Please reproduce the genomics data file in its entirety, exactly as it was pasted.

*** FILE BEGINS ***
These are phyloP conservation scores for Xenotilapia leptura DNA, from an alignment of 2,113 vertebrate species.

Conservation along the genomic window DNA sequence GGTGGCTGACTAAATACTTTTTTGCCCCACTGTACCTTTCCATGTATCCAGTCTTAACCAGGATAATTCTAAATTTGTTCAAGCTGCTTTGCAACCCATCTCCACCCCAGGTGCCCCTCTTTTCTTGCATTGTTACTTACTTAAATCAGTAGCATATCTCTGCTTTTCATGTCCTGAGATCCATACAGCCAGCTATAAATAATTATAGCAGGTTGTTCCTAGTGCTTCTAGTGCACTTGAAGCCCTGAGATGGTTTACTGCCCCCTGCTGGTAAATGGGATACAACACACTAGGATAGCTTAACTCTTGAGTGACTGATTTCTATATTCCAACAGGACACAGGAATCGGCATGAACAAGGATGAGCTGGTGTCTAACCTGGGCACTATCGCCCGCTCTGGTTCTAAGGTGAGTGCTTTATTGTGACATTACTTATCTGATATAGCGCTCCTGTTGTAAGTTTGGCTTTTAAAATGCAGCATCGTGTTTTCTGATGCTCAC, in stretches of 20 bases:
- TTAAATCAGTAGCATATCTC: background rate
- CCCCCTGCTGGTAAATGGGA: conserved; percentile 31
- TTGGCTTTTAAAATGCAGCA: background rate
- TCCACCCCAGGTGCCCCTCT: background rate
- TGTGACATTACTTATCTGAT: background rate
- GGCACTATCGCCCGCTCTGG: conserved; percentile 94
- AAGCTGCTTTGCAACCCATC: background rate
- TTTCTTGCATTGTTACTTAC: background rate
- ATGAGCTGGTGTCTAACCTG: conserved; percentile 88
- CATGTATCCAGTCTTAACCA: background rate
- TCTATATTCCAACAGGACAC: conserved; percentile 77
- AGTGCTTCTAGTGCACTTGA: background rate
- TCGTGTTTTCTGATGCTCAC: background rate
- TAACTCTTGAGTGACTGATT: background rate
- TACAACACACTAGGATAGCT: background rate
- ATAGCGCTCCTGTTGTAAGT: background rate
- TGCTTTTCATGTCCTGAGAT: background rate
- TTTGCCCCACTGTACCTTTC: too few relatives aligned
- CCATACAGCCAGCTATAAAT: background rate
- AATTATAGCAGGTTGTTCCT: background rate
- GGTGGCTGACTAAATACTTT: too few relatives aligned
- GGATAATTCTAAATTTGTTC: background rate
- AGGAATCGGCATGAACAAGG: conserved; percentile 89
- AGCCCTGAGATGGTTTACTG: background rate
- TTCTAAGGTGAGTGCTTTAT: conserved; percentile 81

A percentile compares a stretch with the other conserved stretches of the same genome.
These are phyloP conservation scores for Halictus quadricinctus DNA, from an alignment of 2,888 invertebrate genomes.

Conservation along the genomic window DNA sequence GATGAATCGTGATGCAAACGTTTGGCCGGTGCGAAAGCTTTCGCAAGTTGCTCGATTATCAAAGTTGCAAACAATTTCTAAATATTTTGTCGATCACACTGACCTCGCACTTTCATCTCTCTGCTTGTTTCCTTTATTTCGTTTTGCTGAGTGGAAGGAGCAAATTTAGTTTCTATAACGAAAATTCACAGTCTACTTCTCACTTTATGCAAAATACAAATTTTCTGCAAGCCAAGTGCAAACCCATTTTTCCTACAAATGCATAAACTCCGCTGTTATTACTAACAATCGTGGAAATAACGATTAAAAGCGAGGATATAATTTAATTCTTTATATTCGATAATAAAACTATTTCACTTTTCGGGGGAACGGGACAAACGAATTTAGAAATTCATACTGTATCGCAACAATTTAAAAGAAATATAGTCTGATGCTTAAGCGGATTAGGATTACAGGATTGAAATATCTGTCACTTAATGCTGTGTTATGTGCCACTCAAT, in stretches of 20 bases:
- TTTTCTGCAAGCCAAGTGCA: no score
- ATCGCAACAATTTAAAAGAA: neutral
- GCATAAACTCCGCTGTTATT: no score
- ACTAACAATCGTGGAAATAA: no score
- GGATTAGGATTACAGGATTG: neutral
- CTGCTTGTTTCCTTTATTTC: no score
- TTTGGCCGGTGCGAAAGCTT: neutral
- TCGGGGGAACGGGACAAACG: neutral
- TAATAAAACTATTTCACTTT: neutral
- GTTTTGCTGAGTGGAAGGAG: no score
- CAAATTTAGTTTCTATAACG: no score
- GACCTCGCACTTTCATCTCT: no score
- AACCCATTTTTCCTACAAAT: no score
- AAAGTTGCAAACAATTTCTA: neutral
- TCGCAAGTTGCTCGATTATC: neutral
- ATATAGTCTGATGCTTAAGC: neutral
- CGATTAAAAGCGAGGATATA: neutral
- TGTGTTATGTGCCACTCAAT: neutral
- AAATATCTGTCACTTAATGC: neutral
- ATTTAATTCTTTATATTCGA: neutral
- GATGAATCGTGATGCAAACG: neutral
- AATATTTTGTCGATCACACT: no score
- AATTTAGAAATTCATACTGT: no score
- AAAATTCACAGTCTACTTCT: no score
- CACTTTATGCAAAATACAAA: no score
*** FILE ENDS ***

These are phyloP conservation scores for Xenotilapia leptura DNA, from an alignment of 2,113 vertebrate species.

Conservation along the genomic window DNA sequence GGTGGCTGACTAAATACTTTTTTGCCCCACTGTACCTTTCCATGTATCCAGTCTTAACCAGGATAATTCTAAATTTGTTCAAGCTGCTTTGCAACCCATCTCCACCCCAGGTGCCCCTCTTTTCTTGCATTGTTACTTACTTAAATCAGTAGCATATCTCTGCTTTTCATGTCCTGAGATCCATACAGCCAGCTATAAATAATTATAGCAGGTTGTTCCTAGTGCTTCTAGTGCACTTGAAGCCCTGAGATGGTTTACTGCCCCCTGCTGGTAAATGGGATACAACACACTAGGATAGCTTAACTCTTGAGTGACTGATTTCTATATTCCAACAGGACACAGGAATCGGCATGAACAAGGATGAGCTGGTGTCTAACCTGGGCACTATCGCCCGCTCTGGTTCTAAGGTGAGTGCTTTATTGTGACATTACTTATCTGATATAGCGCTCCTGTTGTAAGTTTGGCTTTTAAAATGCAGCATCGTGTTTTCTGATGCTCAC, in stretches of 20 bases:
- TTAAATCAGTAGCATATCTC: background rate
- CCCCCTGCTGGTAAATGGGA: conserved; percentile 31
- TTGGCTTTTAAAATGCAGCA: background rate
- TCCACCCCAGGTGCCCCTCT: background rate
- TGTGACATTACTTATCTGAT: background rate
- GGCACTATCGCCCGCTCTGG: conserved; percentile 94
- AAGCTGCTTTGCAACCCATC: background rate
- TTTCTTGCATTGTTACTTAC: background rate
- ATGAGCTGGTGTCTAACCTG: conserved; percentile 88
- CATGTATCCAGTCTTAACCA: background rate
- TCTATATTCCAACAGGACAC: conserved; percentile 77
- AGTGCTTCTAGTGCACTTGA: background rate
- TCGTGTTTTCTGATGCTCAC: background rate
- TAACTCTTGAGTGACTGATT: background rate
- TACAACACACTAGGATAGCT: background rate
- ATAGCGCTCCTGTTGTAAGT: background rate
- TGCTTTTCATGTCCTGAGAT: background rate
- TTTGCCCCACTGTACCTTTC: too few relatives aligned
- CCATACAGCCAGCTATAAAT: background rate
- AATTATAGCAGGTTGTTCCT: background rate
- GGTGGCTGACTAAATACTTT: too few relatives aligned
- GGATAATTCTAAATTTGTTC: background rate
- AGGAATCGGCATGAACAAGG: conserved; percentile 89
- AGCCCTGAGATGGTTTACTG: background rate
- TTCTAAGGTGAGTGCTTTAT: conserved; percentile 81

A percentile compares a stretch with the other conserved stretches of the same genome.
These are phyloP conservation scores for Halictus quadricinctus DNA, from an alignment of 2,888 invertebrate genomes.

Conservation along the genomic window DNA sequence GATGAATCGTGATGCAAACGTTTGGCCGGTGCGAAAGCTTTCGCAAGTTGCTCGATTATCAAAGTTGCAAACAATTTCTAAATATTTTGTCGATCACACTGACCTCGCACTTTCATCTCTCTGCTTGTTTCCTTTATTTCGTTTTGCTGAGTGGAAGGAGCAAATTTAGTTTCTATAACGAAAATTCACAGTCTACTTCTCACTTTATGCAAAATACAAATTTTCTGCAAGCCAAGTGCAAACCCATTTTTCCTACAAATGCATAAACTCCGCTGTTATTACTAACAATCGTGGAAATAACGATTAAAAGCGAGGATATAATTTAATTCTTTATATTCGATAATAAAACTATTTCACTTTTCGGGGGAACGGGACAAACGAATTTAGAAATTCATACTGTATCGCAACAATTTAAAAGAAATATAGTCTGATGCTTAAGCGGATTAGGATTACAGGATTGAAATATCTGTCACTTAATGCTGTGTTATGTGCCACTCAAT, in stretches of 20 bases:
- TTTTCTGCAAGCCAAGTGCA: no score
- ATCGCAACAATTTAAAAGAA: neutral
- GCATAAACTCCGCTGTTATT: no score
- ACTAACAATCGTGGAAATAA: no score
- GGATTAGGATTACAGGATTG: neutral
- CTGCTTGTTTCCTTTATTTC: no score
- TTTGGCCGGTGCGAAAGCTT: neutral
- TCGGGGGAACGGGACAAACG: neutral
- TAATAAAACTATTTCACTTT: neutral
- GTTTTGCTGAGTGGAAGGAG: no score
- CAAATTTAGTTTCTATAACG: no score
- GACCTCGCACTTTCATCTCT: no score
- AACCCATTTTTCCTACAAAT: no score
- AAAGTTGCAAACAATTTCTA: neutral
- TCGCAAGTTGCTCGATTATC: neutral
- ATATAGTCTGATGCTTAAGC: neutral
- CGATTAAAAGCGAGGATATA: neutral
- TGTGTTATGTGCCACTCAAT: neutral
- AAATATCTGTCACTTAATGC: neutral
- ATTTAATTCTTTATATTCGA: neutral
- GATGAATCGTGATGCAAACG: neutral
- AATATTTTGTCGATCACACT: no score
- AATTTAGAAATTCATACTGT: no score
- AAAATTCACAGTCTACTTCT: no score
- CACTTTATGCAAAATACAAA: no score